(See Update Below)
H/T Solomon at SNAFU! for first pointing these out.
ARES blog, but I believe (just an opinion here) ARES was more concerned with getting out the pics than getting the details down. The ARES article mentions:
It's not too evident on these images, but the AIM-9X pylons have an unusual outward kick that mounts the launch rail at an angle to the pylon, presumably to provide adequate clearance from neighboring stores.That could be part of it, but since we're speculating, I think a major reason might have more to do with the proximity of the AIM-9X (or other store) to the Flaperon edges.
Even if there wasn't a physical clearance problem, there might have been potential for some interesting acoustic environments generated locally. You could have the weapon causing buffet of the wing and flaperon or vice versa - maybe even affecting weapon release envelopes.
Who knows? It could even have a signature benefit from the side (I doubt it though).
I held off mentioning this because I was certain one of the local 'experts' at Ares would have caught the missile/control surface proximity, but it's 40 comments in and 'no joy'. Maybe they're focusing too much on 'clever' and not enough on 'smart'. Heck, ol' Bill even dumps on a commenter positing the possibility of multiple AMRAAMS on some of the pylons (possible if not practical or desirable) with a crack about the commenter forgetting the 'nuclear laser' option.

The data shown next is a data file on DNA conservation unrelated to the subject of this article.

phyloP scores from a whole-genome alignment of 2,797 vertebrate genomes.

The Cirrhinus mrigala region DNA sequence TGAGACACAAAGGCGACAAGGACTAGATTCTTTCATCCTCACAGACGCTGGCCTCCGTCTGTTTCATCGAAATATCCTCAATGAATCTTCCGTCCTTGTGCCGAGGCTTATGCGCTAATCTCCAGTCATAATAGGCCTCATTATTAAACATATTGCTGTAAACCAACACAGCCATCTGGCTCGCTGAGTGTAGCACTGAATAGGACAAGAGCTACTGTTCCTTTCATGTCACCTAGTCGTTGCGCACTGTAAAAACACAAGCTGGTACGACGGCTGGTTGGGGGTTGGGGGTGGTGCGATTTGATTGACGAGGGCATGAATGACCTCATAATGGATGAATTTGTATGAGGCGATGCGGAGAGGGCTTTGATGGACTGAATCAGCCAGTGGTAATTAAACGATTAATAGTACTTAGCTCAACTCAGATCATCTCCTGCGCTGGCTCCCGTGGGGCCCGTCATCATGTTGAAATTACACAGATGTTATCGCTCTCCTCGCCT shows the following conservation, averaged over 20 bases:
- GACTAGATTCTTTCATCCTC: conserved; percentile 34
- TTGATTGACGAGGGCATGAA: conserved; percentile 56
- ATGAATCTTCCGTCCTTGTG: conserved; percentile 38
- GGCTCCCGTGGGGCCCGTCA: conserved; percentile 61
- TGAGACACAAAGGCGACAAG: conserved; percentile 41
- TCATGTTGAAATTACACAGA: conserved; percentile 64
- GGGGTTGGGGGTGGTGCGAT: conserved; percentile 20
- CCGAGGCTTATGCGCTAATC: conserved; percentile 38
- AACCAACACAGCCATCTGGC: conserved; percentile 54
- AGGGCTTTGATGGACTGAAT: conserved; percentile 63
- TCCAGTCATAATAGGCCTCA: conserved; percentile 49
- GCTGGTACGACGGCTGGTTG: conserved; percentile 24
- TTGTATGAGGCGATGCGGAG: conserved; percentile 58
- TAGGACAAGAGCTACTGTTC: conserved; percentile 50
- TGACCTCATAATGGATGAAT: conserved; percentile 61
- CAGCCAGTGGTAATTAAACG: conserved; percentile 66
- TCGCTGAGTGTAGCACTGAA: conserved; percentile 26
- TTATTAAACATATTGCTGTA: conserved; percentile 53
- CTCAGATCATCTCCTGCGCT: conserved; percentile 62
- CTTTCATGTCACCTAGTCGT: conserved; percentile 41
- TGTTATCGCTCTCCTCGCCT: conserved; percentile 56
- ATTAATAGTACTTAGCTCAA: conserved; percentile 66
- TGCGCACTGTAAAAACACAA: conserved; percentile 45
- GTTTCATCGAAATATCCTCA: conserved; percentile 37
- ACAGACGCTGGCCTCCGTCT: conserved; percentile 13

The pylons proximity to the flaperons does seem to have raised some (ahem) 'concern' in the comments.
excellent pics here), they also appear to be more streamlined than the F-18E/F pylons. The two inboard pylons appear identical, and such interchangeability would be a logistical advantage over many previous aircraft (like the F-18E/F). I suspect the F-35's pylons are lower drag installation than the F-18's because they look 'cleaner', but couldn't prove it either way without some design data.
Update 21Feb @2020Hrs.
I stopped by ARES again to see if anyone had picked up on the proximity of the flaperon edges to the outboard store station and didn't see anything related. I did notice that Ol' Bill must have inflamed the commenter he 'snarked' because the guy's first comment afterwards was deleted and he's on a tear about it. The other thing I noticed was someone with the handle of 'RAF' seems to REALLY want there to have been a decrement to the A/C model performance due to commonality with the B, and he works hard at selling the idea of the B's alleged 'optimization' for STOVL simply MUST have subverted the rest of the variants.
People evidently don't read any more, for as I noted at SNAFU! a while back in the comments:
From AIAA paper "The Genesis of the F-35 Joint Strike Fighter" by Paul Bevilaqua:
This first-order analysis suggested that it might be possible to almost double the thrust of an existing F-119 engine with a dualcycle shaft-driven lift fan the same diameter as the engine. Such a variable-cycle propulsion system would provide high levels of thrust augmentation in the STOVL mode, with a cool low-pressure footprint, ample control power, and minimal effect on the design of the airframe. By placing the lift fan in line with the cruise engine, the bypass ratio would be increased without increasing the engine diameter. And because the cruise engine can be optimized for conventional flight, its performance is not penalized for its STOVL capability.Everyone doesn't have access to AIAA archives, but everyone on the web should know what a frickin' search engine looks like. Bevilaqua also notes in more than one of his AIAA papers that the mid-mission CG of the B model is effectively the same as the A model. This is a critical point because one seeks to design the aircraft to have the best mass properties for maneuvering at mid-mission weights because that is the time when a combat aircraft needs its best maneuverability.